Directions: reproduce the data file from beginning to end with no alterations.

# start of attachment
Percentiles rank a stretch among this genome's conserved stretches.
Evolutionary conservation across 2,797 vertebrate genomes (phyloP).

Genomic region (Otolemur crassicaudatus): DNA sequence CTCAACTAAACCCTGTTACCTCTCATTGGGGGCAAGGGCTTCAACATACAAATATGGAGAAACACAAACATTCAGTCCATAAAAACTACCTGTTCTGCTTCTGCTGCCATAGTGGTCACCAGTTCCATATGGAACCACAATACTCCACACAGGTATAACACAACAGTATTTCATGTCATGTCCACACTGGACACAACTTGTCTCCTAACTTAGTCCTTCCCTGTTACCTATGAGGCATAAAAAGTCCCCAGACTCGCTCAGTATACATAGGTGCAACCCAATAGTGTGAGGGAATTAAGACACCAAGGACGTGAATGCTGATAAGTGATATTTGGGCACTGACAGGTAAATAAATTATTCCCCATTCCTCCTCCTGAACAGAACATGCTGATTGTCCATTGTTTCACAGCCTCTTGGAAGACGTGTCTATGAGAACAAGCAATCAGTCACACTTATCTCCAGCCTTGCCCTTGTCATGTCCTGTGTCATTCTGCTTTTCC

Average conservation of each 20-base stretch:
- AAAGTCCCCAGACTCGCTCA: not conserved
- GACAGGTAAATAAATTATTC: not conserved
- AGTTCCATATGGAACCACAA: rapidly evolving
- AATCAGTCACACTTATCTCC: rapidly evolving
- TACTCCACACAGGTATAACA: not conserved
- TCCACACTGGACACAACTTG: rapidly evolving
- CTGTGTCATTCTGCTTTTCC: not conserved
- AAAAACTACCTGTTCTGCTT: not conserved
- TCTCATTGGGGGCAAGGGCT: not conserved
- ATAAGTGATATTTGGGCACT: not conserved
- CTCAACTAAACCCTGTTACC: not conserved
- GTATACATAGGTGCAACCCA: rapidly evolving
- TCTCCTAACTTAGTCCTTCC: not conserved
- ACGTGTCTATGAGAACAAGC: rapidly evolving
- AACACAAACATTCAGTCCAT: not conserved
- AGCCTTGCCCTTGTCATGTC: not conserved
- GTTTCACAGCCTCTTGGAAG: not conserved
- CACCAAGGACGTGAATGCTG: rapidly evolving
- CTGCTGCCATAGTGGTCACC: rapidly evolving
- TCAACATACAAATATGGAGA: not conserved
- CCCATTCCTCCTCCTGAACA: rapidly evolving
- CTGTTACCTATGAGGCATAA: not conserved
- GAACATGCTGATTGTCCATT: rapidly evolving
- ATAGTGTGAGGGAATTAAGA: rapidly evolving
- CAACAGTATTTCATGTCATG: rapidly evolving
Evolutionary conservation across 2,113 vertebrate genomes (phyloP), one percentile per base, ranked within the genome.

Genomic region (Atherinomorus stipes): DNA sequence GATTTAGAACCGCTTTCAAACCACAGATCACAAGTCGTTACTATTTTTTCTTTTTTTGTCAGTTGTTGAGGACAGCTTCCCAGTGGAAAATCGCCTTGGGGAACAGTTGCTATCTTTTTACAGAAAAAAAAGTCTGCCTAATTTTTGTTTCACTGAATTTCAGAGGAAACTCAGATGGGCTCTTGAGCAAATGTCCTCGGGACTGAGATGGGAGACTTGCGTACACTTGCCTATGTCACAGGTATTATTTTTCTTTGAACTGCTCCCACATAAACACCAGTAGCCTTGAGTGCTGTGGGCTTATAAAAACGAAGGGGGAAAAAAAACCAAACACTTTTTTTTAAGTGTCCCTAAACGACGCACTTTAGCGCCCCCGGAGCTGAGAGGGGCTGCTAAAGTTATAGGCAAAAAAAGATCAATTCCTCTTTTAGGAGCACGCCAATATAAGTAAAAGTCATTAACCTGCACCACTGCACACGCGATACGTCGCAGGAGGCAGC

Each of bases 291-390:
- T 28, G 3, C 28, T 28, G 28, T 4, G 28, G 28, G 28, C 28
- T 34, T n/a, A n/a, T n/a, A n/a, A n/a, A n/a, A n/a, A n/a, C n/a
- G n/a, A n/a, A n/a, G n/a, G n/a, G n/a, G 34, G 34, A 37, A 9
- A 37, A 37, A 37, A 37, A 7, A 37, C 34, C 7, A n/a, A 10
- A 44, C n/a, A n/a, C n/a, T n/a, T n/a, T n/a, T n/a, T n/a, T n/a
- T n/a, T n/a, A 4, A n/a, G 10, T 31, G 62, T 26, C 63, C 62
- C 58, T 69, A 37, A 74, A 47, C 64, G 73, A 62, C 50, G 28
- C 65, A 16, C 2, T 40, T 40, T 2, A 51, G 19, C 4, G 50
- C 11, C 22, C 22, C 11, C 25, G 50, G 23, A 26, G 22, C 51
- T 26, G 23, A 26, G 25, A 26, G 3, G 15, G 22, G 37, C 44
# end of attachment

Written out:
Percentiles rank a stretch among this genome's conserved stretches.
Evolutionary conservation across 2,797 vertebrate genomes (phyloP).

Genomic region (Otolemur crassicaudatus): DNA sequence CTCAACTAAACCCTGTTACCTCTCATTGGGGGCAAGGGCTTCAACATACAAATATGGAGAAACACAAACATTCAGTCCATAAAAACTACCTGTTCTGCTTCTGCTGCCATAGTGGTCACCAGTTCCATATGGAACCACAATACTCCACACAGGTATAACACAACAGTATTTCATGTCATGTCCACACTGGACACAACTTGTCTCCTAACTTAGTCCTTCCCTGTTACCTATGAGGCATAAAAAGTCCCCAGACTCGCTCAGTATACATAGGTGCAACCCAATAGTGTGAGGGAATTAAGACACCAAGGACGTGAATGCTGATAAGTGATATTTGGGCACTGACAGGTAAATAAATTATTCCCCATTCCTCCTCCTGAACAGAACATGCTGATTGTCCATTGTTTCACAGCCTCTTGGAAGACGTGTCTATGAGAACAAGCAATCAGTCACACTTATCTCCAGCCTTGCCCTTGTCATGTCCTGTGTCATTCTGCTTTTCC

Average conservation of each 20-base stretch:
- AAAGTCCCCAGACTCGCTCA: not conserved
- GACAGGTAAATAAATTATTC: not conserved
- AGTTCCATATGGAACCACAA: rapidly evolving
- AATCAGTCACACTTATCTCC: rapidly evolving
- TACTCCACACAGGTATAACA: not conserved
- TCCACACTGGACACAACTTG: rapidly evolving
- CTGTGTCATTCTGCTTTTCC: not conserved
- AAAAACTACCTGTTCTGCTT: not conserved
- TCTCATTGGGGGCAAGGGCT: not conserved
- ATAAGTGATATTTGGGCACT: not conserved
- CTCAACTAAACCCTGTTACC: not conserved
- GTATACATAGGTGCAACCCA: rapidly evolving
- TCTCCTAACTTAGTCCTTCC: not conserved
- ACGTGTCTATGAGAACAAGC: rapidly evolving
- AACACAAACATTCAGTCCAT: not conserved
- AGCCTTGCCCTTGTCATGTC: not conserved
- GTTTCACAGCCTCTTGGAAG: not conserved
- CACCAAGGACGTGAATGCTG: rapidly evolving
- CTGCTGCCATAGTGGTCACC: rapidly evolving
- TCAACATACAAATATGGAGA: not conserved
- CCCATTCCTCCTCCTGAACA: rapidly evolving
- CTGTTACCTATGAGGCATAA: not conserved
- GAACATGCTGATTGTCCATT: rapidly evolving
- ATAGTGTGAGGGAATTAAGA: rapidly evolving
- CAACAGTATTTCATGTCATG: rapidly evolving
Evolutionary conservation across 2,113 vertebrate genomes (phyloP), one percentile per base, ranked within the genome.

Genomic region (Atherinomorus stipes): DNA sequence GATTTAGAACCGCTTTCAAACCACAGATCACAAGTCGTTACTATTTTTTCTTTTTTTGTCAGTTGTTGAGGACAGCTTCCCAGTGGAAAATCGCCTTGGGGAACAGTTGCTATCTTTTTACAGAAAAAAAAGTCTGCCTAATTTTTGTTTCACTGAATTTCAGAGGAAACTCAGATGGGCTCTTGAGCAAATGTCCTCGGGACTGAGATGGGAGACTTGCGTACACTTGCCTATGTCACAGGTATTATTTTTCTTTGAACTGCTCCCACATAAACACCAGTAGCCTTGAGTGCTGTGGGCTTATAAAAACGAAGGGGGAAAAAAAACCAAACACTTTTTTTTAAGTGTCCCTAAACGACGCACTTTAGCGCCCCCGGAGCTGAGAGGGGCTGCTAAAGTTATAGGCAAAAAAAGATCAATTCCTCTTTTAGGAGCACGCCAATATAAGTAAAAGTCATTAACCTGCACCACTGCACACGCGATACGTCGCAGGAGGCAGC

Each of bases 291-390:
- T 28, G 3, C 28, T 28, G 28, T 4, G 28, G 28, G 28, C 28
- T 34, T n/a, A n/a, T n/a, A n/a, A n/a, A n/a, A n/a, A n/a, C n/a
- G n/a, A n/a, A n/a, G n/a, G n/a, G n/a, G 34, G 34, A 37, A 9
- A 37, A 37, A 37, A 37, A 7, A 37, C 34, C 7, A n/a, A 10
- A 44, C n/a, A n/a, C n/a, T n/a, T n/a, T n/a, T n/a, T n/a, T n/a
- T n/a, T n/a, A 4, A n/a, G 10, T 31, G 62, T 26, C 63, C 62
- C 58, T 69, A 37, A 74, A 47, C 64, G 73, A 62, C 50, G 28
- C 65, A 16, C 2, T 40, T 40, T 2, A 51, G 19, C 4, G 50
- C 11, C 22, C 22, C 11, C 25, G 50, G 23, A 26, G 22, C 51
- T 26, G 23, A 26, G 25, A 26, G 3, G 15, G 22, G 37, C 44